Health experts are sounding the alarm over an exponential rise in recent decades of obesity, which is posing a threat to the future health of the population. Indicatively, 38% of the population is overweight, while 32% is outright obese. Ominously, the problem has been detected at young age, with 21% of preschool children being overweight or obese, while the respective percentage of children aged between 10 and 12 is at 41%.
In Central European countries the corresponding percentages are 11% and 18%, and 15% and 25% on average in Europe overall.
The disheartening data for Greece were presented on Thursday by experts at a meeting organized by the Standing Committee on Social Affairs of Parliament.
Giannis Manios, a professor of nutrition education and assessment at the Harokopio University of Athens, referred to what he described as a pan-European issue of childhood obesity, which he linked to misconceptions among parents and educators, and the environment in which children grow up. Tellingly, he said the rates of overweight and obese children are higher in rural and provincial areas than in cities. However, inequalities are also recorded within cities. For example, the percentage of childhood obesity in the northern Athens suburb of Halandri has been measured at 3%, while it is at 5% in the southern suburb of Palaio Faliro, at 14% in Kallithea, south of central Athens, and in the southwestern suburb of Keratsini it is 20%. “This means that it depends on the environment of the neighborhood and the school, but also the educational level of the parents,” said Manios.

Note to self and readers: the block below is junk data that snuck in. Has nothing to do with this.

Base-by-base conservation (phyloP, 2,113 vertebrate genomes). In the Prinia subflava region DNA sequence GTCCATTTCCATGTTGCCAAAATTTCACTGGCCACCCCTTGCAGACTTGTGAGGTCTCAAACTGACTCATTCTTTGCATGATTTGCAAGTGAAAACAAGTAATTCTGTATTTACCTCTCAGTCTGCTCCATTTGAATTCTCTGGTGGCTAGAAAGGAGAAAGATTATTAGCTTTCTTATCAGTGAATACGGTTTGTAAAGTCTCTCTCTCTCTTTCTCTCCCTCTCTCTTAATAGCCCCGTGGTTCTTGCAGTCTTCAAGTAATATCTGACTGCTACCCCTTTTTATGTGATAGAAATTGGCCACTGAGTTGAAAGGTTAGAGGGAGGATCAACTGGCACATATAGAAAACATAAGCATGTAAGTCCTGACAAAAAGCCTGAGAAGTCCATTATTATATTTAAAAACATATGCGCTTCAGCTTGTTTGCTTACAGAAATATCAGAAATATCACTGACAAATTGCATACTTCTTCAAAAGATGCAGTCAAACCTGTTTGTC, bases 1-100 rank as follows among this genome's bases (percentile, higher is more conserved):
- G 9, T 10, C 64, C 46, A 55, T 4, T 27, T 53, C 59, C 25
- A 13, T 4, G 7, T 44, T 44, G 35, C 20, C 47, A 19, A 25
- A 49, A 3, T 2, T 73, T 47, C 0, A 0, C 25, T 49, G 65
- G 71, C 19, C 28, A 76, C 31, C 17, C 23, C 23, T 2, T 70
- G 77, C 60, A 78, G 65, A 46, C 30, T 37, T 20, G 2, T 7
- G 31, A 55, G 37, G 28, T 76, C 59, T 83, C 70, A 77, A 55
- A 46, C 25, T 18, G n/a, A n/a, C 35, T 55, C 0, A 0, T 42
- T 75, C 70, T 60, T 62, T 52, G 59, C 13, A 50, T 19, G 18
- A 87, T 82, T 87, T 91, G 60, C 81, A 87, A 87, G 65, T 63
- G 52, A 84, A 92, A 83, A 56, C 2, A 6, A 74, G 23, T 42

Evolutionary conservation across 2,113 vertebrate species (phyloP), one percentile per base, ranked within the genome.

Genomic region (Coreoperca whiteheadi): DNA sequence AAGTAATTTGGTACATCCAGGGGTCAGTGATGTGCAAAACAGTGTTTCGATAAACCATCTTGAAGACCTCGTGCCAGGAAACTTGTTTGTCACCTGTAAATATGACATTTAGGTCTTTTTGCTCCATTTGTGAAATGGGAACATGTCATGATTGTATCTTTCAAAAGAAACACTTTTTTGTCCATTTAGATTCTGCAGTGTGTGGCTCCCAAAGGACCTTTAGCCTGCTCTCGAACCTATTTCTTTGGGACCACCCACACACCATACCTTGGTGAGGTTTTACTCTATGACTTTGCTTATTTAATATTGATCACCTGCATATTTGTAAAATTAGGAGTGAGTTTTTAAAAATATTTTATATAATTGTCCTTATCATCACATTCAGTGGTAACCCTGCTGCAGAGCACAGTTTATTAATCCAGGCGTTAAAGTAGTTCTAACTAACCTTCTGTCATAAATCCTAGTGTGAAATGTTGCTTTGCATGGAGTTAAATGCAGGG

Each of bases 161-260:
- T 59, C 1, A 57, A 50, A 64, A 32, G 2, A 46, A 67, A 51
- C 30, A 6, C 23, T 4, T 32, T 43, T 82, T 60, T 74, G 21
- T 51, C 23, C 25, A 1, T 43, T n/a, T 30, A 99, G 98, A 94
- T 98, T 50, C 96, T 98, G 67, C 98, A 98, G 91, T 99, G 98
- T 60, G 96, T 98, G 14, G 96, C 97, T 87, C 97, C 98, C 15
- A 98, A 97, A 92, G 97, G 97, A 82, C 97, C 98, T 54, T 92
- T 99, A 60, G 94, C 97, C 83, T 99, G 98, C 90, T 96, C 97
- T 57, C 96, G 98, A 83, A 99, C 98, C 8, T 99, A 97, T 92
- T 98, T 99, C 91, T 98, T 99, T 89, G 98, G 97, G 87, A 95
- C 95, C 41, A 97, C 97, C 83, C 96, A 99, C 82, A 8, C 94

“Some 88% of parents of overweight or obese children consider their child’s weight normal and 20% of parents with children of normal weight consider their child to be underweight,” he added. For his part, professor of health economics and social policy at the National and Kapodistrian University of Athens Yiannis Ifantopoulos noted that “children with a ‘healthy’ weight have a 13% higher performance in their lessons and education.”